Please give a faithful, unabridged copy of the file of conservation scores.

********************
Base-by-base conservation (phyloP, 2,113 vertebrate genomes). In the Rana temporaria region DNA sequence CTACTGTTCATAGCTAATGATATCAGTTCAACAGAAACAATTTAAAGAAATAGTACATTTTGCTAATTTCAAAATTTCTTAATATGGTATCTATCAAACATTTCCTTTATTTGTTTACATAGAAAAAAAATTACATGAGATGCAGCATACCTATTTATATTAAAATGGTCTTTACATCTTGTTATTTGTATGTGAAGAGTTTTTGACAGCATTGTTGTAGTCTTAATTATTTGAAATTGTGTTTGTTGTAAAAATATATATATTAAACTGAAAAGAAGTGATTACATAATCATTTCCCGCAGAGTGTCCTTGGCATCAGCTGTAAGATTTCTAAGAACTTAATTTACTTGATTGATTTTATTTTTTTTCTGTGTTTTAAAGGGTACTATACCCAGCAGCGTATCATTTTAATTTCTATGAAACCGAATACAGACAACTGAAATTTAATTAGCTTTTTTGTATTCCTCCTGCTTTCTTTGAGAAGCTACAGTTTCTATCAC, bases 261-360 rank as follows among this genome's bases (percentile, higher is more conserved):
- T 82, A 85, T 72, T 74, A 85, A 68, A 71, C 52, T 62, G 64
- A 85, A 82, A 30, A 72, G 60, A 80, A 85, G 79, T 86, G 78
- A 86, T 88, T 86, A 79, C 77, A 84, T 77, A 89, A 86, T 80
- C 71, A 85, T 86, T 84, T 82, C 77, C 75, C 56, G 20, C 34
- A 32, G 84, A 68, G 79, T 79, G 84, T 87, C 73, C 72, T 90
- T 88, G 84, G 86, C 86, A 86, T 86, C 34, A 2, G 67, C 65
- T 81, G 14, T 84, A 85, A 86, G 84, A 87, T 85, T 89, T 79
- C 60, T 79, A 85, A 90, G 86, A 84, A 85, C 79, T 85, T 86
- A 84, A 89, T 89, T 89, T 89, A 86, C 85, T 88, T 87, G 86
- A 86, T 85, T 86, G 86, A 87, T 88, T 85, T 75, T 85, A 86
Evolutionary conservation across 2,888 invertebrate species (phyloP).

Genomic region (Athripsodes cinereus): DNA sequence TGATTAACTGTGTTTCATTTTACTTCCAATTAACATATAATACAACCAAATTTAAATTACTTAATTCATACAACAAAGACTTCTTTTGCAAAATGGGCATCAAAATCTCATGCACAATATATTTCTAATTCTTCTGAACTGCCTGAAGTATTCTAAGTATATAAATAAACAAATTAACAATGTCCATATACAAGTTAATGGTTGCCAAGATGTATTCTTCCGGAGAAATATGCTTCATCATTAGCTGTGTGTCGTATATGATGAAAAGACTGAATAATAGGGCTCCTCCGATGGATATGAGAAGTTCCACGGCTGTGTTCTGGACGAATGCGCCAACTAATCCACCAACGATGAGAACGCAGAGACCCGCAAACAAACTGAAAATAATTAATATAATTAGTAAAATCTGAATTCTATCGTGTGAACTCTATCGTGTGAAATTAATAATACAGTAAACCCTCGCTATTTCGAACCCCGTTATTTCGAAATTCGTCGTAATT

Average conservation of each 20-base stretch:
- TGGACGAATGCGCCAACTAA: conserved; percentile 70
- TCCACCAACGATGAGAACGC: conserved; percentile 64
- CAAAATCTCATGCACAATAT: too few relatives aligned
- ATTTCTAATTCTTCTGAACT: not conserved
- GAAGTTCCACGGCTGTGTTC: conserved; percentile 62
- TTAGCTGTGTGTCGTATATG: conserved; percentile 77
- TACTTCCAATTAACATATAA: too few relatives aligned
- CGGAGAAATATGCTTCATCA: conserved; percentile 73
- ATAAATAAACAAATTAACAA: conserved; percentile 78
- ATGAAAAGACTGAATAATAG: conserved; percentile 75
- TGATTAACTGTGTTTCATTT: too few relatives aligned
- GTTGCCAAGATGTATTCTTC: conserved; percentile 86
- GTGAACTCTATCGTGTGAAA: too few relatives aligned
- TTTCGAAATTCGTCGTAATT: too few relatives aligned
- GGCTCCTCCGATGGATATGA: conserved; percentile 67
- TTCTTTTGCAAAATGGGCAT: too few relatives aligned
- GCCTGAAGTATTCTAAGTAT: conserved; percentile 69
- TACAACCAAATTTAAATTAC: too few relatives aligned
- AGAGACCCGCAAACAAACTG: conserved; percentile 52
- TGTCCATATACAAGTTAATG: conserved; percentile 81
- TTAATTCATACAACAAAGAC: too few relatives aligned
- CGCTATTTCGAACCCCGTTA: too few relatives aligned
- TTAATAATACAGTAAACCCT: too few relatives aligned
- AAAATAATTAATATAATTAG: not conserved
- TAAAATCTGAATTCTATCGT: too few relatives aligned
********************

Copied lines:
Base-by-base conservation (phyloP, 2,113 vertebrate genomes). In the Rana temporaria region DNA sequence CTACTGTTCATAGCTAATGATATCAGTTCAACAGAAACAATTTAAAGAAATAGTACATTTTGCTAATTTCAAAATTTCTTAATATGGTATCTATCAAACATTTCCTTTATTTGTTTACATAGAAAAAAAATTACATGAGATGCAGCATACCTATTTATATTAAAATGGTCTTTACATCTTGTTATTTGTATGTGAAGAGTTTTTGACAGCATTGTTGTAGTCTTAATTATTTGAAATTGTGTTTGTTGTAAAAATATATATATTAAACTGAAAAGAAGTGATTACATAATCATTTCCCGCAGAGTGTCCTTGGCATCAGCTGTAAGATTTCTAAGAACTTAATTTACTTGATTGATTTTATTTTTTTTCTGTGTTTTAAAGGGTACTATACCCAGCAGCGTATCATTTTAATTTCTATGAAACCGAATACAGACAACTGAAATTTAATTAGCTTTTTTGTATTCCTCCTGCTTTCTTTGAGAAGCTACAGTTTCTATCAC, bases 261-360 rank as follows among this genome's bases (percentile, higher is more conserved):
- T 82, A 85, T 72, T 74, A 85, A 68, A 71, C 52, T 62, G 64
- A 85, A 82, A 30, A 72, G 60, A 80, A 85, G 79, T 86, G 78
- A 86, T 88, T 86, A 79, C 77, A 84, T 77, A 89, A 86, T 80
- C 71, A 85, T 86, T 84, T 82, C 77, C 75, C 56, G 20, C 34
- A 32, G 84, A 68, G 79, T 79, G 84, T 87, C 73, C 72, T 90
- T 88, G 84, G 86, C 86, A 86, T 86, C 34, A 2, G 67, C 65
- T 81, G 14, T 84, A 85, A 86, G 84, A 87, T 85, T 89, T 79
- C 60, T 79, A 85, A 90, G 86, A 84, A 85, C 79, T 85, T 86
- A 84, A 89, T 89, T 89, T 89, A 86, C 85, T 88, T 87, G 86
- A 86, T 85, T 86, G 86, A 87, T 88, T 85, T 75, T 85, A 86
Evolutionary conservation across 2,888 invertebrate species (phyloP).

Genomic region (Athripsodes cinereus): DNA sequence TGATTAACTGTGTTTCATTTTACTTCCAATTAACATATAATACAACCAAATTTAAATTACTTAATTCATACAACAAAGACTTCTTTTGCAAAATGGGCATCAAAATCTCATGCACAATATATTTCTAATTCTTCTGAACTGCCTGAAGTATTCTAAGTATATAAATAAACAAATTAACAATGTCCATATACAAGTTAATGGTTGCCAAGATGTATTCTTCCGGAGAAATATGCTTCATCATTAGCTGTGTGTCGTATATGATGAAAAGACTGAATAATAGGGCTCCTCCGATGGATATGAGAAGTTCCACGGCTGTGTTCTGGACGAATGCGCCAACTAATCCACCAACGATGAGAACGCAGAGACCCGCAAACAAACTGAAAATAATTAATATAATTAGTAAAATCTGAATTCTATCGTGTGAACTCTATCGTGTGAAATTAATAATACAGTAAACCCTCGCTATTTCGAACCCCGTTATTTCGAAATTCGTCGTAATT

Average conservation of each 20-base stretch:
- TGGACGAATGCGCCAACTAA: conserved; percentile 70
- TCCACCAACGATGAGAACGC: conserved; percentile 64
- CAAAATCTCATGCACAATAT: too few relatives aligned
- ATTTCTAATTCTTCTGAACT: not conserved
- GAAGTTCCACGGCTGTGTTC: conserved; percentile 62
- TTAGCTGTGTGTCGTATATG: conserved; percentile 77
- TACTTCCAATTAACATATAA: too few relatives aligned
- CGGAGAAATATGCTTCATCA: conserved; percentile 73
- ATAAATAAACAAATTAACAA: conserved; percentile 78
- ATGAAAAGACTGAATAATAG: conserved; percentile 75
- TGATTAACTGTGTTTCATTT: too few relatives aligned
- GTTGCCAAGATGTATTCTTC: conserved; percentile 86
- GTGAACTCTATCGTGTGAAA: too few relatives aligned
- TTTCGAAATTCGTCGTAATT: too few relatives aligned
- GGCTCCTCCGATGGATATGA: conserved; percentile 67
- TTCTTTTGCAAAATGGGCAT: too few relatives aligned
- GCCTGAAGTATTCTAAGTAT: conserved; percentile 69
- TACAACCAAATTTAAATTAC: too few relatives aligned
- AGAGACCCGCAAACAAACTG: conserved; percentile 52
- TGTCCATATACAAGTTAATG: conserved; percentile 81
- TTAATTCATACAACAAAGAC: too few relatives aligned
- CGCTATTTCGAACCCCGTTA: too few relatives aligned
- TTAATAATACAGTAAACCCT: too few relatives aligned
- AAAATAATTAATATAATTAG: not conserved
- TAAAATCTGAATTCTATCGT: too few relatives aligned